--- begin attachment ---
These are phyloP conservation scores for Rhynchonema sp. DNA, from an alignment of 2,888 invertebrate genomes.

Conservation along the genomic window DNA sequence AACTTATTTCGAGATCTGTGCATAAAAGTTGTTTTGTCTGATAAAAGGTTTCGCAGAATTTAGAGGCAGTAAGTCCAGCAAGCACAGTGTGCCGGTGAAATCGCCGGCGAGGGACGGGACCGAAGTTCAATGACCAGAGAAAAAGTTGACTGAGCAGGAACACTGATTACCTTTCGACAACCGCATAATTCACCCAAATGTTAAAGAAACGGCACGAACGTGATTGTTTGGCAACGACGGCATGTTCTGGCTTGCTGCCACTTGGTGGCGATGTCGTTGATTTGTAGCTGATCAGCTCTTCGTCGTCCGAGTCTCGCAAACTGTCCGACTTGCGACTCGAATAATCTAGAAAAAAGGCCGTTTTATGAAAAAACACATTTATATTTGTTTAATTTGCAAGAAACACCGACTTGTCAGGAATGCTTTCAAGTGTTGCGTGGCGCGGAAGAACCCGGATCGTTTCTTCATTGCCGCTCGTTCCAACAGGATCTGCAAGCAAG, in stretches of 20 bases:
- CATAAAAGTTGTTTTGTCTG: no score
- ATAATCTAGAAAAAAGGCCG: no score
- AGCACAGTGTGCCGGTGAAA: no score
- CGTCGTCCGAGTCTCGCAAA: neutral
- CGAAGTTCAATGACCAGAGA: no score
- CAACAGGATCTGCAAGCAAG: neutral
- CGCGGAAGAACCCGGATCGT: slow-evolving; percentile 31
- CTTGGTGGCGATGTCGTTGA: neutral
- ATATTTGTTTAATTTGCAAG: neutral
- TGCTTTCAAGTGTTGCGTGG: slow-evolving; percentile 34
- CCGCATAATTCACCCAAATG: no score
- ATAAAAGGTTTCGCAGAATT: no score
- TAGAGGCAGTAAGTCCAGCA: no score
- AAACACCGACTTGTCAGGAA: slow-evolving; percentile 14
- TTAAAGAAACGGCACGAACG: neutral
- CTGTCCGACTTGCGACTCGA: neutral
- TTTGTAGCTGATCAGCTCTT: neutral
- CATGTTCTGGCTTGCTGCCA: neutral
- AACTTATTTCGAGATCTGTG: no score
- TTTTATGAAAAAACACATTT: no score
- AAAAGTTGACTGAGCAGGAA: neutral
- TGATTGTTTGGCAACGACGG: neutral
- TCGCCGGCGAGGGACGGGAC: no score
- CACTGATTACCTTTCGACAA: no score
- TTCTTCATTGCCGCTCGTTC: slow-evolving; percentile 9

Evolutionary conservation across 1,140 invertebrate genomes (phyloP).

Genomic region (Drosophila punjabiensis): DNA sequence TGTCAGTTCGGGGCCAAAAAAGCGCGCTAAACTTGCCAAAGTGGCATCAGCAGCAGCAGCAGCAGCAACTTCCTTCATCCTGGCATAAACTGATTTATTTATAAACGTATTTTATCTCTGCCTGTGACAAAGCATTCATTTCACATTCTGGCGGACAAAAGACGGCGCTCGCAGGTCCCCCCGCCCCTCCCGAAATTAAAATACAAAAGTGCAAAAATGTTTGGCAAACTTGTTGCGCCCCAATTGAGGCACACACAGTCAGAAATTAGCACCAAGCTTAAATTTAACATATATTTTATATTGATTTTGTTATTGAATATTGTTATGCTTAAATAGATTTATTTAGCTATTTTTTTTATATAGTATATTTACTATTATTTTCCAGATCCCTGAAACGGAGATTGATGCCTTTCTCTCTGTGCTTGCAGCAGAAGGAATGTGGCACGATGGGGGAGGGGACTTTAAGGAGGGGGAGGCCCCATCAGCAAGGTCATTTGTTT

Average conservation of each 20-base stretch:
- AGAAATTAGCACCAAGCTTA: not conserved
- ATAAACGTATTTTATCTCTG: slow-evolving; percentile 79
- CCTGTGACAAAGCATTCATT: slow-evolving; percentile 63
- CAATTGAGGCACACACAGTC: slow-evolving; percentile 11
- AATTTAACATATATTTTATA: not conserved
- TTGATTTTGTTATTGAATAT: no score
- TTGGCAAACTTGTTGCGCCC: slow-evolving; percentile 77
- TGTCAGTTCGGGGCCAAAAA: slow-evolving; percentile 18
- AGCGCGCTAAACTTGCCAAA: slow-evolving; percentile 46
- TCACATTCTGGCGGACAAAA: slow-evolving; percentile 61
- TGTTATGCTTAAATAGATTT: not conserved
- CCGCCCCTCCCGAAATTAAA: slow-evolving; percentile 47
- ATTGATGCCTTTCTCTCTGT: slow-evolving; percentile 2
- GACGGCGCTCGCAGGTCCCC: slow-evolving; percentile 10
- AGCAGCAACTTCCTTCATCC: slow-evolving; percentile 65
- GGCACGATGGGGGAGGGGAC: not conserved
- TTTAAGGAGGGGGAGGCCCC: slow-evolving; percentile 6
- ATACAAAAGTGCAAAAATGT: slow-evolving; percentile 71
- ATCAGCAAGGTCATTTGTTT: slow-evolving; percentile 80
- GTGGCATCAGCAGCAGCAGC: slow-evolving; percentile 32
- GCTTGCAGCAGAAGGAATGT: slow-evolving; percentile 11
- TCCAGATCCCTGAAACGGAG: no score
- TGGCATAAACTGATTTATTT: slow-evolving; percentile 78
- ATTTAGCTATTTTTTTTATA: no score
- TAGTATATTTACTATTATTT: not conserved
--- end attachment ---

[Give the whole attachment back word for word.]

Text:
These are phyloP conservation scores for Rhynchonema sp. DNA, from an alignment of 2,888 invertebrate genomes.

Conservation along the genomic window DNA sequence AACTTATTTCGAGATCTGTGCATAAAAGTTGTTTTGTCTGATAAAAGGTTTCGCAGAATTTAGAGGCAGTAAGTCCAGCAAGCACAGTGTGCCGGTGAAATCGCCGGCGAGGGACGGGACCGAAGTTCAATGACCAGAGAAAAAGTTGACTGAGCAGGAACACTGATTACCTTTCGACAACCGCATAATTCACCCAAATGTTAAAGAAACGGCACGAACGTGATTGTTTGGCAACGACGGCATGTTCTGGCTTGCTGCCACTTGGTGGCGATGTCGTTGATTTGTAGCTGATCAGCTCTTCGTCGTCCGAGTCTCGCAAACTGTCCGACTTGCGACTCGAATAATCTAGAAAAAAGGCCGTTTTATGAAAAAACACATTTATATTTGTTTAATTTGCAAGAAACACCGACTTGTCAGGAATGCTTTCAAGTGTTGCGTGGCGCGGAAGAACCCGGATCGTTTCTTCATTGCCGCTCGTTCCAACAGGATCTGCAAGCAAG, in stretches of 20 bases:
- CATAAAAGTTGTTTTGTCTG: no score
- ATAATCTAGAAAAAAGGCCG: no score
- AGCACAGTGTGCCGGTGAAA: no score
- CGTCGTCCGAGTCTCGCAAA: neutral
- CGAAGTTCAATGACCAGAGA: no score
- CAACAGGATCTGCAAGCAAG: neutral
- CGCGGAAGAACCCGGATCGT: slow-evolving; percentile 31
- CTTGGTGGCGATGTCGTTGA: neutral
- ATATTTGTTTAATTTGCAAG: neutral
- TGCTTTCAAGTGTTGCGTGG: slow-evolving; percentile 34
- CCGCATAATTCACCCAAATG: no score
- ATAAAAGGTTTCGCAGAATT: no score
- TAGAGGCAGTAAGTCCAGCA: no score
- AAACACCGACTTGTCAGGAA: slow-evolving; percentile 14
- TTAAAGAAACGGCACGAACG: neutral
- CTGTCCGACTTGCGACTCGA: neutral
- TTTGTAGCTGATCAGCTCTT: neutral
- CATGTTCTGGCTTGCTGCCA: neutral
- AACTTATTTCGAGATCTGTG: no score
- TTTTATGAAAAAACACATTT: no score
- AAAAGTTGACTGAGCAGGAA: neutral
- TGATTGTTTGGCAACGACGG: neutral
- TCGCCGGCGAGGGACGGGAC: no score
- CACTGATTACCTTTCGACAA: no score
- TTCTTCATTGCCGCTCGTTC: slow-evolving; percentile 9

Evolutionary conservation across 1,140 invertebrate genomes (phyloP).

Genomic region (Drosophila punjabiensis): DNA sequence TGTCAGTTCGGGGCCAAAAAAGCGCGCTAAACTTGCCAAAGTGGCATCAGCAGCAGCAGCAGCAGCAACTTCCTTCATCCTGGCATAAACTGATTTATTTATAAACGTATTTTATCTCTGCCTGTGACAAAGCATTCATTTCACATTCTGGCGGACAAAAGACGGCGCTCGCAGGTCCCCCCGCCCCTCCCGAAATTAAAATACAAAAGTGCAAAAATGTTTGGCAAACTTGTTGCGCCCCAATTGAGGCACACACAGTCAGAAATTAGCACCAAGCTTAAATTTAACATATATTTTATATTGATTTTGTTATTGAATATTGTTATGCTTAAATAGATTTATTTAGCTATTTTTTTTATATAGTATATTTACTATTATTTTCCAGATCCCTGAAACGGAGATTGATGCCTTTCTCTCTGTGCTTGCAGCAGAAGGAATGTGGCACGATGGGGGAGGGGACTTTAAGGAGGGGGAGGCCCCATCAGCAAGGTCATTTGTTT

Average conservation of each 20-base stretch:
- AGAAATTAGCACCAAGCTTA: not conserved
- ATAAACGTATTTTATCTCTG: slow-evolving; percentile 79
- CCTGTGACAAAGCATTCATT: slow-evolving; percentile 63
- CAATTGAGGCACACACAGTC: slow-evolving; percentile 11
- AATTTAACATATATTTTATA: not conserved
- TTGATTTTGTTATTGAATAT: no score
- TTGGCAAACTTGTTGCGCCC: slow-evolving; percentile 77
- TGTCAGTTCGGGGCCAAAAA: slow-evolving; percentile 18
- AGCGCGCTAAACTTGCCAAA: slow-evolving; percentile 46
- TCACATTCTGGCGGACAAAA: slow-evolving; percentile 61
- TGTTATGCTTAAATAGATTT: not conserved
- CCGCCCCTCCCGAAATTAAA: slow-evolving; percentile 47
- ATTGATGCCTTTCTCTCTGT: slow-evolving; percentile 2
- GACGGCGCTCGCAGGTCCCC: slow-evolving; percentile 10
- AGCAGCAACTTCCTTCATCC: slow-evolving; percentile 65
- GGCACGATGGGGGAGGGGAC: not conserved
- TTTAAGGAGGGGGAGGCCCC: slow-evolving; percentile 6
- ATACAAAAGTGCAAAAATGT: slow-evolving; percentile 71
- ATCAGCAAGGTCATTTGTTT: slow-evolving; percentile 80
- GTGGCATCAGCAGCAGCAGC: slow-evolving; percentile 32
- GCTTGCAGCAGAAGGAATGT: slow-evolving; percentile 11
- TCCAGATCCCTGAAACGGAG: no score
- TGGCATAAACTGATTTATTT: slow-evolving; percentile 78
- ATTTAGCTATTTTTTTTATA: no score
- TAGTATATTTACTATTATTT: not conserved